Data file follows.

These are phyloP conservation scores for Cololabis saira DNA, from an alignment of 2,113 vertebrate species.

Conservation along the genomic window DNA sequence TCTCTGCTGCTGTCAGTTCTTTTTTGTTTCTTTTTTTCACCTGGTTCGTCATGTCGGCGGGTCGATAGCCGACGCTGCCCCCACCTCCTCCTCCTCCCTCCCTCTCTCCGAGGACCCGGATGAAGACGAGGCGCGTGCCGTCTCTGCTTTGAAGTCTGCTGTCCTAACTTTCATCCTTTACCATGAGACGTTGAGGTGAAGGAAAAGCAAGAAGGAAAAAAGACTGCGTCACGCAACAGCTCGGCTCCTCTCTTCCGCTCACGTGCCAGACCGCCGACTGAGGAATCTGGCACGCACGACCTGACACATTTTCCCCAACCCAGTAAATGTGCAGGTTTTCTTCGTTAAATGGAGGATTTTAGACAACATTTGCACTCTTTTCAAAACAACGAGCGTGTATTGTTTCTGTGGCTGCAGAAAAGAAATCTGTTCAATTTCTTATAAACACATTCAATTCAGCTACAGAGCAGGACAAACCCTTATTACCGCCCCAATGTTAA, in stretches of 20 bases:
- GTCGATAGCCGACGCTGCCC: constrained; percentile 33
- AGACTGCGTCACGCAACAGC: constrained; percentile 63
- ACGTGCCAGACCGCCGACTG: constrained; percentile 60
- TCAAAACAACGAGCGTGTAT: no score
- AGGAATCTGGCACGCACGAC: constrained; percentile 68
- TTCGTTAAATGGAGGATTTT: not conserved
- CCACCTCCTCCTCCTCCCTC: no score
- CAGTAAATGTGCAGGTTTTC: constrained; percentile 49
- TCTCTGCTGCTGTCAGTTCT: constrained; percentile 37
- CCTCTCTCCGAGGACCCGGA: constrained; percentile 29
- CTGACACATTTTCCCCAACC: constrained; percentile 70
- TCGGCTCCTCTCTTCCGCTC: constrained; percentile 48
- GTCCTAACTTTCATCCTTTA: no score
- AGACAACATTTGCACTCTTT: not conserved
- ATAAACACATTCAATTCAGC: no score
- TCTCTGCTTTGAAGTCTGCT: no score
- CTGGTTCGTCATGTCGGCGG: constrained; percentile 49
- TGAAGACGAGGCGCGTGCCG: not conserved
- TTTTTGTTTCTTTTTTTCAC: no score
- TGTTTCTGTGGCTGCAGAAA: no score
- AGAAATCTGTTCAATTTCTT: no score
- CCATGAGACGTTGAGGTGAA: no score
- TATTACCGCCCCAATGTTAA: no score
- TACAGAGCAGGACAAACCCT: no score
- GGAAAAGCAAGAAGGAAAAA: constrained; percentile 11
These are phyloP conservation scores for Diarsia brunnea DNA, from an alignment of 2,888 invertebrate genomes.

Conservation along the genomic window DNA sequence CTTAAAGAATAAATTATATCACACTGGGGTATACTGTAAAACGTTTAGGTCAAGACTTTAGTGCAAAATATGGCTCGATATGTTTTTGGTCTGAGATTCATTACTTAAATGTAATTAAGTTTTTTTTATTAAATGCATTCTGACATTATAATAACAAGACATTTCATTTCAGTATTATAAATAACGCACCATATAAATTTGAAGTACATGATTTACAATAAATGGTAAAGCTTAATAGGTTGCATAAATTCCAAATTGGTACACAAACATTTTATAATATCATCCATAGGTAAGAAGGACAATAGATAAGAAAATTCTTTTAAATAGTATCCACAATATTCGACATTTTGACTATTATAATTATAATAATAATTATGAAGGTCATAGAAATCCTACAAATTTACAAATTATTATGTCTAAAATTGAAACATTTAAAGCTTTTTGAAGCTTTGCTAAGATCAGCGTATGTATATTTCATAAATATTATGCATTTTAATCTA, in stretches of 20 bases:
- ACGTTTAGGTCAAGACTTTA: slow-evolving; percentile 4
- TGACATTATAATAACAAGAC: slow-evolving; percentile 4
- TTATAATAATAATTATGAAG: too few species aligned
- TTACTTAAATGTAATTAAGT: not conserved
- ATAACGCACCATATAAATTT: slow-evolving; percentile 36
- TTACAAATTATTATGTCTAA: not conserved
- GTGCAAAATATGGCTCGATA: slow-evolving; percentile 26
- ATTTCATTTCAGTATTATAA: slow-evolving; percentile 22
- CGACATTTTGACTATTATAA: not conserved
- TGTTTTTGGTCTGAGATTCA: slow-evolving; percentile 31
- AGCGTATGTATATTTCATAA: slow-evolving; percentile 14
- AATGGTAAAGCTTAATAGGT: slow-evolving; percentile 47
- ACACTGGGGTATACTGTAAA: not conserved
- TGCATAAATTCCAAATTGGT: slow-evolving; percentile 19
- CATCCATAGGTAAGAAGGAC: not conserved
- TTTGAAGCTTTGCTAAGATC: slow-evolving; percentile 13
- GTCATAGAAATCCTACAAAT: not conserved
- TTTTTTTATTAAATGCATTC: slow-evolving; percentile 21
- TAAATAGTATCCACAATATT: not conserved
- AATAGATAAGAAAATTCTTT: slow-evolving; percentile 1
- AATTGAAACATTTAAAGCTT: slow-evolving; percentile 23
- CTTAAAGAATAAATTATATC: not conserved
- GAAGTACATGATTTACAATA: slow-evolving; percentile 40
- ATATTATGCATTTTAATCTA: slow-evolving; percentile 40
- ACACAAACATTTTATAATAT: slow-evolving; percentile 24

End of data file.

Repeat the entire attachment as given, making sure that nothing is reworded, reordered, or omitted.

These are phyloP conservation scores for Cololabis saira DNA, from an alignment of 2,113 vertebrate species.

Conservation along the genomic window DNA sequence TCTCTGCTGCTGTCAGTTCTTTTTTGTTTCTTTTTTTCACCTGGTTCGTCATGTCGGCGGGTCGATAGCCGACGCTGCCCCCACCTCCTCCTCCTCCCTCCCTCTCTCCGAGGACCCGGATGAAGACGAGGCGCGTGCCGTCTCTGCTTTGAAGTCTGCTGTCCTAACTTTCATCCTTTACCATGAGACGTTGAGGTGAAGGAAAAGCAAGAAGGAAAAAAGACTGCGTCACGCAACAGCTCGGCTCCTCTCTTCCGCTCACGTGCCAGACCGCCGACTGAGGAATCTGGCACGCACGACCTGACACATTTTCCCCAACCCAGTAAATGTGCAGGTTTTCTTCGTTAAATGGAGGATTTTAGACAACATTTGCACTCTTTTCAAAACAACGAGCGTGTATTGTTTCTGTGGCTGCAGAAAAGAAATCTGTTCAATTTCTTATAAACACATTCAATTCAGCTACAGAGCAGGACAAACCCTTATTACCGCCCCAATGTTAA, in stretches of 20 bases:
- GTCGATAGCCGACGCTGCCC: constrained; percentile 33
- AGACTGCGTCACGCAACAGC: constrained; percentile 63
- ACGTGCCAGACCGCCGACTG: constrained; percentile 60
- TCAAAACAACGAGCGTGTAT: no score
- AGGAATCTGGCACGCACGAC: constrained; percentile 68
- TTCGTTAAATGGAGGATTTT: not conserved
- CCACCTCCTCCTCCTCCCTC: no score
- CAGTAAATGTGCAGGTTTTC: constrained; percentile 49
- TCTCTGCTGCTGTCAGTTCT: constrained; percentile 37
- CCTCTCTCCGAGGACCCGGA: constrained; percentile 29
- CTGACACATTTTCCCCAACC: constrained; percentile 70
- TCGGCTCCTCTCTTCCGCTC: constrained; percentile 48
- GTCCTAACTTTCATCCTTTA: no score
- AGACAACATTTGCACTCTTT: not conserved
- ATAAACACATTCAATTCAGC: no score
- TCTCTGCTTTGAAGTCTGCT: no score
- CTGGTTCGTCATGTCGGCGG: constrained; percentile 49
- TGAAGACGAGGCGCGTGCCG: not conserved
- TTTTTGTTTCTTTTTTTCAC: no score
- TGTTTCTGTGGCTGCAGAAA: no score
- AGAAATCTGTTCAATTTCTT: no score
- CCATGAGACGTTGAGGTGAA: no score
- TATTACCGCCCCAATGTTAA: no score
- TACAGAGCAGGACAAACCCT: no score
- GGAAAAGCAAGAAGGAAAAA: constrained; percentile 11
These are phyloP conservation scores for Diarsia brunnea DNA, from an alignment of 2,888 invertebrate genomes.

Conservation along the genomic window DNA sequence CTTAAAGAATAAATTATATCACACTGGGGTATACTGTAAAACGTTTAGGTCAAGACTTTAGTGCAAAATATGGCTCGATATGTTTTTGGTCTGAGATTCATTACTTAAATGTAATTAAGTTTTTTTTATTAAATGCATTCTGACATTATAATAACAAGACATTTCATTTCAGTATTATAAATAACGCACCATATAAATTTGAAGTACATGATTTACAATAAATGGTAAAGCTTAATAGGTTGCATAAATTCCAAATTGGTACACAAACATTTTATAATATCATCCATAGGTAAGAAGGACAATAGATAAGAAAATTCTTTTAAATAGTATCCACAATATTCGACATTTTGACTATTATAATTATAATAATAATTATGAAGGTCATAGAAATCCTACAAATTTACAAATTATTATGTCTAAAATTGAAACATTTAAAGCTTTTTGAAGCTTTGCTAAGATCAGCGTATGTATATTTCATAAATATTATGCATTTTAATCTA, in stretches of 20 bases:
- ACGTTTAGGTCAAGACTTTA: slow-evolving; percentile 4
- TGACATTATAATAACAAGAC: slow-evolving; percentile 4
- TTATAATAATAATTATGAAG: too few species aligned
- TTACTTAAATGTAATTAAGT: not conserved
- ATAACGCACCATATAAATTT: slow-evolving; percentile 36
- TTACAAATTATTATGTCTAA: not conserved
- GTGCAAAATATGGCTCGATA: slow-evolving; percentile 26
- ATTTCATTTCAGTATTATAA: slow-evolving; percentile 22
- CGACATTTTGACTATTATAA: not conserved
- TGTTTTTGGTCTGAGATTCA: slow-evolving; percentile 31
- AGCGTATGTATATTTCATAA: slow-evolving; percentile 14
- AATGGTAAAGCTTAATAGGT: slow-evolving; percentile 47
- ACACTGGGGTATACTGTAAA: not conserved
- TGCATAAATTCCAAATTGGT: slow-evolving; percentile 19
- CATCCATAGGTAAGAAGGAC: not conserved
- TTTGAAGCTTTGCTAAGATC: slow-evolving; percentile 13
- GTCATAGAAATCCTACAAAT: not conserved
- TTTTTTTATTAAATGCATTC: slow-evolving; percentile 21
- TAAATAGTATCCACAATATT: not conserved
- AATAGATAAGAAAATTCTTT: slow-evolving; percentile 1
- AATTGAAACATTTAAAGCTT: slow-evolving; percentile 23
- CTTAAAGAATAAATTATATC: not conserved
- GAAGTACATGATTTACAATA: slow-evolving; percentile 40
- ATATTATGCATTTTAATCTA: slow-evolving; percentile 40
- ACACAAACATTTTATAATAT: slow-evolving; percentile 24